Contemporary artist Ravi Gossain on his latest works dedicated to Henry Moore
The 62-year-old, self taught contemporary artist, Ravi Gossain is back with his solo show, “Birds, Butterflies & Henry Moore”. Ravi, known for making large paintings with abstract forms, has taken a step forward by dedicating his work this time to the legend of abstract forms, Henry Moore. Ravi has been working on his series “for the last three years out of his studio in Gurgaon.
After his first solo show during 1970-71, an alumnus of Indian Institute of Technology Kanpur, Ravi took a 25-year-long break and worked as an engineer with top corporate and companies travelling more than 35 countries.
“My father Madan Mohan Gossain, who himself was an artist, never wanted me to become an artist and pushed me for an engineering degree but I believe nobody can kill an artist inside you and I bounced back with art which is in my genes,” says Ravi.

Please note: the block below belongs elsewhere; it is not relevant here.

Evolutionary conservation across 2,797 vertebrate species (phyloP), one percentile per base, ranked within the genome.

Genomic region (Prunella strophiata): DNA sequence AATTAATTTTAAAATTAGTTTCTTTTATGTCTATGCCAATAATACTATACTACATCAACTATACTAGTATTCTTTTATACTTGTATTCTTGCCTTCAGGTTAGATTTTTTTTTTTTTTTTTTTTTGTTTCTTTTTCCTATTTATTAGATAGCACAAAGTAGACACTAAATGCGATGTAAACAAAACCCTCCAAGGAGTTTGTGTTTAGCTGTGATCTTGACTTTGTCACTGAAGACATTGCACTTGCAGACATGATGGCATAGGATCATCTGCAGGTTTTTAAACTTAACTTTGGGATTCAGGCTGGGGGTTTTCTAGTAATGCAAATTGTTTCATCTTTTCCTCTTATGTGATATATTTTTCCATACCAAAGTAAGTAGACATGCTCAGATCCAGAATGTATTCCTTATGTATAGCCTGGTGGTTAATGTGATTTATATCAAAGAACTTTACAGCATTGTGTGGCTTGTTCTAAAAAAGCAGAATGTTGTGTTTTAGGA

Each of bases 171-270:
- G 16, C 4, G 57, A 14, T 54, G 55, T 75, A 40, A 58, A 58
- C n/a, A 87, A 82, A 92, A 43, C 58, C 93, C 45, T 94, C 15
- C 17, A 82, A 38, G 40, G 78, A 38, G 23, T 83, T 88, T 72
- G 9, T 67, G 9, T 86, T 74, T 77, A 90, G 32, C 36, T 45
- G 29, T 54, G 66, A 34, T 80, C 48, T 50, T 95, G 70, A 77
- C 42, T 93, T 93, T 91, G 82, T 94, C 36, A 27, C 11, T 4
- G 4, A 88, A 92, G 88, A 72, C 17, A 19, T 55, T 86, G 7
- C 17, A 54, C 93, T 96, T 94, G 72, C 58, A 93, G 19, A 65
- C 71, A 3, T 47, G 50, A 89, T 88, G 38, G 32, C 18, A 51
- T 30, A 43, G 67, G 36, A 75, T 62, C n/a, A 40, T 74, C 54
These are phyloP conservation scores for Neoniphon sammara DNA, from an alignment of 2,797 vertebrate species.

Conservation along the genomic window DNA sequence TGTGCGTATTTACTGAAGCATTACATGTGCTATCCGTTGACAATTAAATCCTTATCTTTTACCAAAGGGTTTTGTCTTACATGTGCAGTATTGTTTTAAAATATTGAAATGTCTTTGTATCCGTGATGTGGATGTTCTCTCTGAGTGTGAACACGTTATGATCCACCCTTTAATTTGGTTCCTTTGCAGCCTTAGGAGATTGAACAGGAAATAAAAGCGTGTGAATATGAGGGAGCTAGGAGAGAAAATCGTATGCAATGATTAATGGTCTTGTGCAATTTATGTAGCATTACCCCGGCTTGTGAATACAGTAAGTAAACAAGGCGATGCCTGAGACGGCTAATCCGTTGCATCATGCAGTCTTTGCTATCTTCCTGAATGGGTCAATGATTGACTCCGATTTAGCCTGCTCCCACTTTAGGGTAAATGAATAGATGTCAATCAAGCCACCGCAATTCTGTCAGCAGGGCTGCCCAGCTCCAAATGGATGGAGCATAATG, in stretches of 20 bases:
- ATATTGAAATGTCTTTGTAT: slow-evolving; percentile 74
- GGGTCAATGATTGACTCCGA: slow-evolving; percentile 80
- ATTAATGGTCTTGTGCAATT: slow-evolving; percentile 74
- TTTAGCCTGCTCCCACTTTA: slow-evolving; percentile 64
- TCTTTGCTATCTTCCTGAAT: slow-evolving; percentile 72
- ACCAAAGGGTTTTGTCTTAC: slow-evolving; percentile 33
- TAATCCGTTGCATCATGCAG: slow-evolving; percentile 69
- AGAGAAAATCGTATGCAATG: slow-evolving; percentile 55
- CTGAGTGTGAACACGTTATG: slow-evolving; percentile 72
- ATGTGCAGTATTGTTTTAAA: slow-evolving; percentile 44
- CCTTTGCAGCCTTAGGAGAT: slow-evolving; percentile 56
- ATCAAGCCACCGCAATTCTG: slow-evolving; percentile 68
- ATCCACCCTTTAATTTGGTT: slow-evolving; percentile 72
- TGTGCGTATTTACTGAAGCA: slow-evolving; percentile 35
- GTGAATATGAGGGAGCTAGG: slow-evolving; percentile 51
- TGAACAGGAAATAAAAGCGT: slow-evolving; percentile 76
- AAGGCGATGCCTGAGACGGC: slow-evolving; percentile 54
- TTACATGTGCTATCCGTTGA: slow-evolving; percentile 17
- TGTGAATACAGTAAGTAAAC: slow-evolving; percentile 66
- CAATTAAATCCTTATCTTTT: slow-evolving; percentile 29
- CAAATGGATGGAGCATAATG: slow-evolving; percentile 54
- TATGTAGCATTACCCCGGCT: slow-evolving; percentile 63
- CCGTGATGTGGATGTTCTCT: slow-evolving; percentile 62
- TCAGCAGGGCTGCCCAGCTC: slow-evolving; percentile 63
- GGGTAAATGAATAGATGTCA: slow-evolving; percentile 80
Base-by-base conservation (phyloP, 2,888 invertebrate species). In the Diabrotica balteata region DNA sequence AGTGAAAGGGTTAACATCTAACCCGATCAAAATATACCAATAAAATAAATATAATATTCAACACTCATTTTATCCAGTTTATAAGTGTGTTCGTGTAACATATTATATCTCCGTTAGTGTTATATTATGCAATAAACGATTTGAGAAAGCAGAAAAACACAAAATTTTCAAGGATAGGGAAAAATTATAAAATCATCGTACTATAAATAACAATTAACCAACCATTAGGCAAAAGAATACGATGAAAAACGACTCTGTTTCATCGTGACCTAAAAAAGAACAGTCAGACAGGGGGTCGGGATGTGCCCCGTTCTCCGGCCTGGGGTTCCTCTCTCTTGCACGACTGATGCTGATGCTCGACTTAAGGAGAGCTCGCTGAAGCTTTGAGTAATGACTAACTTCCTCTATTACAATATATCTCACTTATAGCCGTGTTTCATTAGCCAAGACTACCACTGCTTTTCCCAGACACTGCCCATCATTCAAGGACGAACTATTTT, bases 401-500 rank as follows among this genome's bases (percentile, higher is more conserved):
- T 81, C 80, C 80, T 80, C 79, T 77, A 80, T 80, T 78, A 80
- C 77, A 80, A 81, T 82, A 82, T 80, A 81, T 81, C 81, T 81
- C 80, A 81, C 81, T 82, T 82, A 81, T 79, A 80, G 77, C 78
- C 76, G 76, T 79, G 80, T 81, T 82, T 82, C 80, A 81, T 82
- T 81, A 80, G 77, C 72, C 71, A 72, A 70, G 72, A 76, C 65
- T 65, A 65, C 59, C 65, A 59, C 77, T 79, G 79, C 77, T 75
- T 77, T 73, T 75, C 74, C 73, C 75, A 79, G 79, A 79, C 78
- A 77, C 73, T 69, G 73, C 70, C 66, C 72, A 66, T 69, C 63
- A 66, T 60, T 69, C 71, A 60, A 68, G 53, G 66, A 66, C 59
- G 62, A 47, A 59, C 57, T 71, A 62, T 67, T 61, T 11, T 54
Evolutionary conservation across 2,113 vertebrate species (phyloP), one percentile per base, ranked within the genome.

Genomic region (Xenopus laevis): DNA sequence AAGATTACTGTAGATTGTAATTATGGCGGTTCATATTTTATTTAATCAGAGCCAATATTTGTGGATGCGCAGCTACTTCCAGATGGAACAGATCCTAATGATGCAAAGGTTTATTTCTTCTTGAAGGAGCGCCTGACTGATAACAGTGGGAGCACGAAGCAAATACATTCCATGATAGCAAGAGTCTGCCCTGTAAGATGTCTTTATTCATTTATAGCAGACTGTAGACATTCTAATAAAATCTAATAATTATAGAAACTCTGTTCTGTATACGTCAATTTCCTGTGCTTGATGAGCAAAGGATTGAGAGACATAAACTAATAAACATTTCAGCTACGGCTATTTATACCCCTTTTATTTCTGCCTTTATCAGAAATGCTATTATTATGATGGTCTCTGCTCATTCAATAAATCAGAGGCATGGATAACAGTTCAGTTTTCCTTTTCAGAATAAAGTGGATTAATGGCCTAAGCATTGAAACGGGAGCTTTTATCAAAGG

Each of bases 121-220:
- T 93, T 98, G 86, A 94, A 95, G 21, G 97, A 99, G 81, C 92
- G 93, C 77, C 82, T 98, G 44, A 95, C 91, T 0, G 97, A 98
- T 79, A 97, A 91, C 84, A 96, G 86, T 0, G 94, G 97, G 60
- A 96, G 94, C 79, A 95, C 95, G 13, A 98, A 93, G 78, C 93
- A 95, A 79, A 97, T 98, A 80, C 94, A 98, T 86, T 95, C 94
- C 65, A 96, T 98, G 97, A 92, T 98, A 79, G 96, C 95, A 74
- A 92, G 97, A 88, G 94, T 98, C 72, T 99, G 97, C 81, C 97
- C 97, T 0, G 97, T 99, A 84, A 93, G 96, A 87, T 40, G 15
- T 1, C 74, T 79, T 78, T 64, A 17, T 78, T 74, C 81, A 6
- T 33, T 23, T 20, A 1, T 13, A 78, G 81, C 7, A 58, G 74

“Throughout my life there has been one room in my house which was my studio. You can become a doctor, engineer or a banker by putting years of hard work and study but you can’t become an artist unless it’s in your soul,” he adds.
Ravi believes that the real art lies in the art of distortion. His work ‘Birds, Butterflies & Henry Moore’ reflects that in each of its paintings. His paintings are full of exuberance and kinetic energy which if the viewer enjoys, Ravi would cherish .
The 30-odd oil paintings, which are on display, have vibrant colours like red, green, orange and blue depicting the colourful birds and butterflies.
“My paintings are closer to reality. Science and technology combined with aesthetic thought leads you to reality and further to conflicts, and conflicts gives birth to art,” says the engineer.
Scheduled at Alliance Francaise till Aug 20, Ravi says, “The works try to capture the freedom of a spirited butterfly or the contemplative brooding bird as a mere observer. Henry Moore’s stylisation became more than a template to modulate further derivative forms that I exploited over the years and can now be seen emerging and evolving in an organised fashion.”